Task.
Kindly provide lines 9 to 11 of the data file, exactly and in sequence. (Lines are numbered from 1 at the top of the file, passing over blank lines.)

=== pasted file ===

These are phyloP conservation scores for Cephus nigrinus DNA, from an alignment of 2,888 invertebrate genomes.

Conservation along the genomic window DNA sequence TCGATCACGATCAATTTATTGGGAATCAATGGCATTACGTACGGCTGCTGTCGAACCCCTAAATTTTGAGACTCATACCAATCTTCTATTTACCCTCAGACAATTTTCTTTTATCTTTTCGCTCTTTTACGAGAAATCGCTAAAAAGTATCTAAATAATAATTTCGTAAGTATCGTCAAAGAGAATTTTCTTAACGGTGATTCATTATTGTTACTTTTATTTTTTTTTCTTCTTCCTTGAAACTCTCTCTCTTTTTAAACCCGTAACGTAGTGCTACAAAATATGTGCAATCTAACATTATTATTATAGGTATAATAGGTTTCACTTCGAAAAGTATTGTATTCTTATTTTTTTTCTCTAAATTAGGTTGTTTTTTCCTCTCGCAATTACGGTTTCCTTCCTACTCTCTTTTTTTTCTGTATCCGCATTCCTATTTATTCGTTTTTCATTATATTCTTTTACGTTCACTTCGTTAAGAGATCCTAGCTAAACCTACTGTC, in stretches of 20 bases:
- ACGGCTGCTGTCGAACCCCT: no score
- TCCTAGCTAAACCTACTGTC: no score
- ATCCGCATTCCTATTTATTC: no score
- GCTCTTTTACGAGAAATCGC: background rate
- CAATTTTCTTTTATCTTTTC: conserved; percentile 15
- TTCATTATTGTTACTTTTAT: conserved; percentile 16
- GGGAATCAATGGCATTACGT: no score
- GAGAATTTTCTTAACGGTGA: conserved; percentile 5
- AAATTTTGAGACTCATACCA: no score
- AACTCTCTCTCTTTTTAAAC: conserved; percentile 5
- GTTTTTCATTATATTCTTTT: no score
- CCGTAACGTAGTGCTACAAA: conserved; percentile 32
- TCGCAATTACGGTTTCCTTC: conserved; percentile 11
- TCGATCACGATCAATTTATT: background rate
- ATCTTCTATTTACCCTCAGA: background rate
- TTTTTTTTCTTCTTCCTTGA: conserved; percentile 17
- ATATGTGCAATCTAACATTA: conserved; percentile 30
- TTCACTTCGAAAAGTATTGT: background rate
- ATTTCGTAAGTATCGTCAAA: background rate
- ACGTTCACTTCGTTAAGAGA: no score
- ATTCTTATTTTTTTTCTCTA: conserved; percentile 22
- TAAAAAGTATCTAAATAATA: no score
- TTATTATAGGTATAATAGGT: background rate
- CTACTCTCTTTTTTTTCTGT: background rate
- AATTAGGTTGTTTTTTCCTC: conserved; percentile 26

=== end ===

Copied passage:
- GGGAATCAATGGCATTACGT: no score
- GAGAATTTTCTTAACGGTGA: conserved; percentile 5
- AAATTTTGAGACTCATACCA: no score